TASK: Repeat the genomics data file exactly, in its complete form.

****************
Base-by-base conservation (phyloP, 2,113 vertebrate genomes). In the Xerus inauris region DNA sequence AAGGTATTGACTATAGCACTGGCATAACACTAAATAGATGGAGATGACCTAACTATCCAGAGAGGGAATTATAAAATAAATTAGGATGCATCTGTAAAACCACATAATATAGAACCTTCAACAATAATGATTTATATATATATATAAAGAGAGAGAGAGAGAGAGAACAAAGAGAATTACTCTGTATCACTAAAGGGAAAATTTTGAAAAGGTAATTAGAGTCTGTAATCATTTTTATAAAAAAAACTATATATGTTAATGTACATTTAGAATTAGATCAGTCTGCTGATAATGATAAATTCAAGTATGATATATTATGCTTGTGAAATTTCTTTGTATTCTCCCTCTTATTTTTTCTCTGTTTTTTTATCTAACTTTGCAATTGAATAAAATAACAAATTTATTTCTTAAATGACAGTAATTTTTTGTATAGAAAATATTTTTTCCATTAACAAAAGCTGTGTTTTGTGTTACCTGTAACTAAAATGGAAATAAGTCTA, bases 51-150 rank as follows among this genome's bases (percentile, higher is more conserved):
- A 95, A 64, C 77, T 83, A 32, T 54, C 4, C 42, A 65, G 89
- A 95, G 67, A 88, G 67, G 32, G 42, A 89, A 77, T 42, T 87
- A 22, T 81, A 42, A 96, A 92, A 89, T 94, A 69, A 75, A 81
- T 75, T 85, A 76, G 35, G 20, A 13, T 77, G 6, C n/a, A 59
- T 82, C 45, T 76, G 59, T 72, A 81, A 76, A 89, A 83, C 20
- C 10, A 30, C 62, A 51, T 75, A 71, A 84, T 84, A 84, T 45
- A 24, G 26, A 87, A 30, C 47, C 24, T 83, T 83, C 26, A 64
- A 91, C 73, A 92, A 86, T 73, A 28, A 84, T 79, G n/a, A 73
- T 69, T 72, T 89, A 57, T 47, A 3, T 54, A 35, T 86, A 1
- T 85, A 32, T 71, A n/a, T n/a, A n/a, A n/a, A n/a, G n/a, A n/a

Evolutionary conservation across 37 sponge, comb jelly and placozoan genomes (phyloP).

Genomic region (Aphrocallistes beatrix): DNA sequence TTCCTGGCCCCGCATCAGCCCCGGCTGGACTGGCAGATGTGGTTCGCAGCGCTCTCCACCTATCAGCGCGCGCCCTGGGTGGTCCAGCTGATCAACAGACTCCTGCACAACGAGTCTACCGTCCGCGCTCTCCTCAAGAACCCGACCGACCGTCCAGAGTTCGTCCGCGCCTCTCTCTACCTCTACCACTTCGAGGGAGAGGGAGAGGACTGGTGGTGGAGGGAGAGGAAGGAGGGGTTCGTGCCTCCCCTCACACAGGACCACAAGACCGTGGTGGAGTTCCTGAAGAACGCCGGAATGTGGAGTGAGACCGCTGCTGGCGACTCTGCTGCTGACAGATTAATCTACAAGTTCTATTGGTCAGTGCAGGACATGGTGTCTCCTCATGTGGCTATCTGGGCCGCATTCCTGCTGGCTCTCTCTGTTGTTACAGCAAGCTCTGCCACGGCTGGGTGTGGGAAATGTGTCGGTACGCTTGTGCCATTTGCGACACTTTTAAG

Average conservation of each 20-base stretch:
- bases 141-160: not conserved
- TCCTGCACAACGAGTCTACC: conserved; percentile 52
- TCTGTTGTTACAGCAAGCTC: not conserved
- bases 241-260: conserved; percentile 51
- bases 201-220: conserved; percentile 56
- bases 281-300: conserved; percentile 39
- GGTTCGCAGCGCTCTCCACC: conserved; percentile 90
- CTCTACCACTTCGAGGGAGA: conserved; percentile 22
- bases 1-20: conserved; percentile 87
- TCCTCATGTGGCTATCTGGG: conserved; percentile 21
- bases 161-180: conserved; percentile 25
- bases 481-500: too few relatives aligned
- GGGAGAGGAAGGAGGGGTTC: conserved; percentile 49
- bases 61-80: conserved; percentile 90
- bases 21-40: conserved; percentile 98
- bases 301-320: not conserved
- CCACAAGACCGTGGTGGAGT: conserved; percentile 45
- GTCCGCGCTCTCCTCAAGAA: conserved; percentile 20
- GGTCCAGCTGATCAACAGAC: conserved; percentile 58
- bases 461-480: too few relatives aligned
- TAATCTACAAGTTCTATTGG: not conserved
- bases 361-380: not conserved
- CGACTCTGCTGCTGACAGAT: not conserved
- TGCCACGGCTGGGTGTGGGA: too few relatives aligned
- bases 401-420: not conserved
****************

Base-by-base conservation (phyloP, 2,113 vertebrate genomes). In the Xerus inauris region DNA sequence AAGGTATTGACTATAGCACTGGCATAACACTAAATAGATGGAGATGACCTAACTATCCAGAGAGGGAATTATAAAATAAATTAGGATGCATCTGTAAAACCACATAATATAGAACCTTCAACAATAATGATTTATATATATATATAAAGAGAGAGAGAGAGAGAGAACAAAGAGAATTACTCTGTATCACTAAAGGGAAAATTTTGAAAAGGTAATTAGAGTCTGTAATCATTTTTATAAAAAAAACTATATATGTTAATGTACATTTAGAATTAGATCAGTCTGCTGATAATGATAAATTCAAGTATGATATATTATGCTTGTGAAATTTCTTTGTATTCTCCCTCTTATTTTTTCTCTGTTTTTTTATCTAACTTTGCAATTGAATAAAATAACAAATTTATTTCTTAAATGACAGTAATTTTTTGTATAGAAAATATTTTTTCCATTAACAAAAGCTGTGTTTTGTGTTACCTGTAACTAAAATGGAAATAAGTCTA, bases 51-150 rank as follows among this genome's bases (percentile, higher is more conserved):
- A 95, A 64, C 77, T 83, A 32, T 54, C 4, C 42, A 65, G 89
- A 95, G 67, A 88, G 67, G 32, G 42, A 89, A 77, T 42, T 87
- A 22, T 81, A 42, A 96, A 92, A 89, T 94, A 69, A 75, A 81
- T 75, T 85, A 76, G 35, G 20, A 13, T 77, G 6, C n/a, A 59
- T 82, C 45, T 76, G 59, T 72, A 81, A 76, A 89, A 83, C 20
- C 10, A 30, C 62, A 51, T 75, A 71, A 84, T 84, A 84, T 45
- A 24, G 26, A 87, A 30, C 47, C 24, T 83, T 83, C 26, A 64
- A 91, C 73, A 92, A 86, T 73, A 28, A 84, T 79, G n/a, A 73
- T 69, T 72, T 89, A 57, T 47, A 3, T 54, A 35, T 86, A 1
- T 85, A 32, T 71, A n/a, T n/a, A n/a, A n/a, A n/a, G n/a, A n/a

Evolutionary conservation across 37 sponge, comb jelly and placozoan genomes (phyloP).

Genomic region (Aphrocallistes beatrix): DNA sequence TTCCTGGCCCCGCATCAGCCCCGGCTGGACTGGCAGATGTGGTTCGCAGCGCTCTCCACCTATCAGCGCGCGCCCTGGGTGGTCCAGCTGATCAACAGACTCCTGCACAACGAGTCTACCGTCCGCGCTCTCCTCAAGAACCCGACCGACCGTCCAGAGTTCGTCCGCGCCTCTCTCTACCTCTACCACTTCGAGGGAGAGGGAGAGGACTGGTGGTGGAGGGAGAGGAAGGAGGGGTTCGTGCCTCCCCTCACACAGGACCACAAGACCGTGGTGGAGTTCCTGAAGAACGCCGGAATGTGGAGTGAGACCGCTGCTGGCGACTCTGCTGCTGACAGATTAATCTACAAGTTCTATTGGTCAGTGCAGGACATGGTGTCTCCTCATGTGGCTATCTGGGCCGCATTCCTGCTGGCTCTCTCTGTTGTTACAGCAAGCTCTGCCACGGCTGGGTGTGGGAAATGTGTCGGTACGCTTGTGCCATTTGCGACACTTTTAAG

Average conservation of each 20-base stretch:
- bases 141-160: not conserved
- TCCTGCACAACGAGTCTACC: conserved; percentile 52
- TCTGTTGTTACAGCAAGCTC: not conserved
- bases 241-260: conserved; percentile 51
- bases 201-220: conserved; percentile 56
- bases 281-300: conserved; percentile 39
- GGTTCGCAGCGCTCTCCACC: conserved; percentile 90
- CTCTACCACTTCGAGGGAGA: conserved; percentile 22
- bases 1-20: conserved; percentile 87
- TCCTCATGTGGCTATCTGGG: conserved; percentile 21
- bases 161-180: conserved; percentile 25
- bases 481-500: too few relatives aligned
- GGGAGAGGAAGGAGGGGTTC: conserved; percentile 49
- bases 61-80: conserved; percentile 90
- bases 21-40: conserved; percentile 98
- bases 301-320: not conserved
- CCACAAGACCGTGGTGGAGT: conserved; percentile 45
- GTCCGCGCTCTCCTCAAGAA: conserved; percentile 20
- GGTCCAGCTGATCAACAGAC: conserved; percentile 58
- bases 461-480: too few relatives aligned
- TAATCTACAAGTTCTATTGG: not conserved
- bases 361-380: not conserved
- CGACTCTGCTGCTGACAGAT: not conserved
- TGCCACGGCTGGGTGTGGGA: too few relatives aligned
- bases 401-420: not conserved